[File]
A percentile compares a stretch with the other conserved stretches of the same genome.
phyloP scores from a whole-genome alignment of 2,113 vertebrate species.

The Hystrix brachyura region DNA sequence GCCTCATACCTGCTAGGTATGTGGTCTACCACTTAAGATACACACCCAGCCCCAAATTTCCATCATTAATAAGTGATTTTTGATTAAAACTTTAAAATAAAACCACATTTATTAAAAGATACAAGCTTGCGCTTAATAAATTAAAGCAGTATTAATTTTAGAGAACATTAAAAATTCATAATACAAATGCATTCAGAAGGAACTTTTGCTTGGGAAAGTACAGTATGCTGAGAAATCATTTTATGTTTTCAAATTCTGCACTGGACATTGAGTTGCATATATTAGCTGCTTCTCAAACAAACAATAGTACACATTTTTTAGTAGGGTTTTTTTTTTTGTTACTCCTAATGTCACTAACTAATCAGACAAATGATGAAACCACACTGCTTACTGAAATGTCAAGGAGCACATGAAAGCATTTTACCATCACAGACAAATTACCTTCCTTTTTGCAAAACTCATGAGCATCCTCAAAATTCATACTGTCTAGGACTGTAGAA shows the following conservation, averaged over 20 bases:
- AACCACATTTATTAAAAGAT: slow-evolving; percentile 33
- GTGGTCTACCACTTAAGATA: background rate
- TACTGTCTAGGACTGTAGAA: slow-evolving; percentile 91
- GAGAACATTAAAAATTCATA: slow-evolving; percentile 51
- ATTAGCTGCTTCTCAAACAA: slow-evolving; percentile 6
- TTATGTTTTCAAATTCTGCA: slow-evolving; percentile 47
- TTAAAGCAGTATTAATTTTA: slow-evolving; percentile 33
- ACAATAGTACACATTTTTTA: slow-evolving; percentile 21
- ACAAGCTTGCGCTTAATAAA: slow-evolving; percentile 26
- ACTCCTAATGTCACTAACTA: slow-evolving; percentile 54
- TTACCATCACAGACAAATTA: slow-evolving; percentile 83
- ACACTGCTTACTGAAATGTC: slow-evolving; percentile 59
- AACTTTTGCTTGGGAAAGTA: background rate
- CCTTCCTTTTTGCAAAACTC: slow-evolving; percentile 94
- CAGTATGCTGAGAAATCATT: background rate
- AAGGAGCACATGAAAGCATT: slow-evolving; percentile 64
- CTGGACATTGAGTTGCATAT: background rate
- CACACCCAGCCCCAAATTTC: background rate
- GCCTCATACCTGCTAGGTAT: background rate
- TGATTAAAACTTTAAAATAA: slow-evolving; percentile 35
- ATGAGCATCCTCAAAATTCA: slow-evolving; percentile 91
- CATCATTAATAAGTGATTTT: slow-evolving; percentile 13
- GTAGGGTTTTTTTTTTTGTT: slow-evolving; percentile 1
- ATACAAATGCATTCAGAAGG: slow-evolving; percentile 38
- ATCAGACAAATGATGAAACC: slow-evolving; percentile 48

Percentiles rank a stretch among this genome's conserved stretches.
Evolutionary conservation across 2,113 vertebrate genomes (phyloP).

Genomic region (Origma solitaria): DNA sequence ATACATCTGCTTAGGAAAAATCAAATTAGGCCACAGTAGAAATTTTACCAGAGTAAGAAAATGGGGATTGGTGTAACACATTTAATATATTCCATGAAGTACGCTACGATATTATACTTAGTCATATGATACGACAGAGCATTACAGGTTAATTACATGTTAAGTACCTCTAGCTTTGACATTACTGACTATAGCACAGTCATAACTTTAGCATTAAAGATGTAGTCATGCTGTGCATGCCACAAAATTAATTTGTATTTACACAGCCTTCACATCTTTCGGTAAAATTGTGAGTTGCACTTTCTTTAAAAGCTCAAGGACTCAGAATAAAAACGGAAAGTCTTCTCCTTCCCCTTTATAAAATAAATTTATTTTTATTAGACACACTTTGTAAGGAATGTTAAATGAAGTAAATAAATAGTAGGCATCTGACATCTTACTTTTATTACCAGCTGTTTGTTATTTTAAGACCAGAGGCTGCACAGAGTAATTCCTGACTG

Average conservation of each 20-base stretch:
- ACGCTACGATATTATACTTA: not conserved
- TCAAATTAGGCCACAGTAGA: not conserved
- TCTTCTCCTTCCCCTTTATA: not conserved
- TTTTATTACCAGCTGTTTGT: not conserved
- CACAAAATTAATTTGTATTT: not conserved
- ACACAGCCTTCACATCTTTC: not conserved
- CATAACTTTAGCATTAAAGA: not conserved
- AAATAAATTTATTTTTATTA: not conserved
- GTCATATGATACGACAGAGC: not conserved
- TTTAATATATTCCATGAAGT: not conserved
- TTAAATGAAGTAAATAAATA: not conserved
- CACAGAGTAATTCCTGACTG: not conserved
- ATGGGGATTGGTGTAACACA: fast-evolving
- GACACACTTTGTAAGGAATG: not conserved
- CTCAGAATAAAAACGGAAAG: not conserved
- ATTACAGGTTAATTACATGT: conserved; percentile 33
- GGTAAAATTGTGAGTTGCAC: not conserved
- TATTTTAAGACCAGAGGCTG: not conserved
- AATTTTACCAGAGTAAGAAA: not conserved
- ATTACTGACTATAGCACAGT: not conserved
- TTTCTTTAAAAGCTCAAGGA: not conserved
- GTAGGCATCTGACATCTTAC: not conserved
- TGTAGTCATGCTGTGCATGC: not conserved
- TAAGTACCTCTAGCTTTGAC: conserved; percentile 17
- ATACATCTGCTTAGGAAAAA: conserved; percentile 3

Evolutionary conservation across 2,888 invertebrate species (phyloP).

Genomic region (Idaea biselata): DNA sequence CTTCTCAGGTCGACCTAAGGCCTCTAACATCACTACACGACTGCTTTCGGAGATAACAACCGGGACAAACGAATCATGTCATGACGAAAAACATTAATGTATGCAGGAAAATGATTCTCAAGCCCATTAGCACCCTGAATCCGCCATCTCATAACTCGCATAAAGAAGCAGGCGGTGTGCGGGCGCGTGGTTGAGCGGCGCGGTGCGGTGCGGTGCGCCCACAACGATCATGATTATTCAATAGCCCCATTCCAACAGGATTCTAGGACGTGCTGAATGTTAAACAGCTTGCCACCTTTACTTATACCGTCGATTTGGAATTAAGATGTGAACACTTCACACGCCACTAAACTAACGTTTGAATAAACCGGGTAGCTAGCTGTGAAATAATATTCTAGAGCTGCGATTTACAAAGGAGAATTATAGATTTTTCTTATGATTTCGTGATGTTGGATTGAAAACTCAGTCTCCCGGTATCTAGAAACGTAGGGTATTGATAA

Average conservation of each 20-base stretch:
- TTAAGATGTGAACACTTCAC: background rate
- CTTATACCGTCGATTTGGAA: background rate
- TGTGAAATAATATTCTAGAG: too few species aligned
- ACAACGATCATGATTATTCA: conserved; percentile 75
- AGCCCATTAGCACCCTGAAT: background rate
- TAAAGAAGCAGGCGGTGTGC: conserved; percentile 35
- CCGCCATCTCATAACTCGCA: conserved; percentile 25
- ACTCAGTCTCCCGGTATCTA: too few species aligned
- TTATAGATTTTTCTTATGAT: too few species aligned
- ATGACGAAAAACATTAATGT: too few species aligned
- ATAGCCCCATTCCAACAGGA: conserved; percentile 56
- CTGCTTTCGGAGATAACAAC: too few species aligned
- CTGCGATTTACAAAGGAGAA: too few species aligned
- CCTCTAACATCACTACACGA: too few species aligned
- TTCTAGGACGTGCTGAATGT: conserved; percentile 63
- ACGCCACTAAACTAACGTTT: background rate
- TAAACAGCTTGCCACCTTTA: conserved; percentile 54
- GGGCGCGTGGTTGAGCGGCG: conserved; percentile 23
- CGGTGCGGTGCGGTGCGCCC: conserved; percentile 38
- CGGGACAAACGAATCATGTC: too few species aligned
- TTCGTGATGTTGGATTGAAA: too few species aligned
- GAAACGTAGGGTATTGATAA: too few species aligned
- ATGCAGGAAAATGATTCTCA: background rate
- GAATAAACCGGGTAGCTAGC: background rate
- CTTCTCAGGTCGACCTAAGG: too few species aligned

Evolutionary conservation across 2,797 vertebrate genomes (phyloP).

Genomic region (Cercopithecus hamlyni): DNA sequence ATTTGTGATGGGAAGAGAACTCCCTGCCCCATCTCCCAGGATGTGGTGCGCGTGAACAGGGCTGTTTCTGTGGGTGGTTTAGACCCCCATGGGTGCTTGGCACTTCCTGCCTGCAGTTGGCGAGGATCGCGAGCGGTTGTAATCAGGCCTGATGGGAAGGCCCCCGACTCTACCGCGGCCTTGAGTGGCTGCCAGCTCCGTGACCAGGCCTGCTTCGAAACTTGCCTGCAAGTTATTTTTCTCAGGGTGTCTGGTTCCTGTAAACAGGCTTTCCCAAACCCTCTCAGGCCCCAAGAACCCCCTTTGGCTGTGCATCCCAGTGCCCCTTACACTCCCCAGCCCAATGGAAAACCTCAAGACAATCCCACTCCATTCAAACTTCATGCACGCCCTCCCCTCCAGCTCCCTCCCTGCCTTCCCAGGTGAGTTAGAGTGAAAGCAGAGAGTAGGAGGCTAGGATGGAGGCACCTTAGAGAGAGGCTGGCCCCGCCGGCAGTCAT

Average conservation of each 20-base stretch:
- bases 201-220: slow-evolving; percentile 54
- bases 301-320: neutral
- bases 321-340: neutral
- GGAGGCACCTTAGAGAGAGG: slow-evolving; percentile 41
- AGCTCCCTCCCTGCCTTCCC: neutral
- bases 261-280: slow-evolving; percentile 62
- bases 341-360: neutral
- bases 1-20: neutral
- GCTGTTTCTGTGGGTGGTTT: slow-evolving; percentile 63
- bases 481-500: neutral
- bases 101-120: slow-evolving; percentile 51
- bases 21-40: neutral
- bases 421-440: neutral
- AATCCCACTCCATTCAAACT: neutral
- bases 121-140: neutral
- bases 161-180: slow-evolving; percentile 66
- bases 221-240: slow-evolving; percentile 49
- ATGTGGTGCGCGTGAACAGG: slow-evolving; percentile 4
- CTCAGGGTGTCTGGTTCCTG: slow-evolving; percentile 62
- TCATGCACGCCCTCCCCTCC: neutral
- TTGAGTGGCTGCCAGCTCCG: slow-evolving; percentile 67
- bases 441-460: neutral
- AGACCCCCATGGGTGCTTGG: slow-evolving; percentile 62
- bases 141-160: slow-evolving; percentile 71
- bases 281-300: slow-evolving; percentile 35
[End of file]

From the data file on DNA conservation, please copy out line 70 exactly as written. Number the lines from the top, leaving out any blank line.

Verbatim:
- ATGACGAAAAACATTAATGT: too few species aligned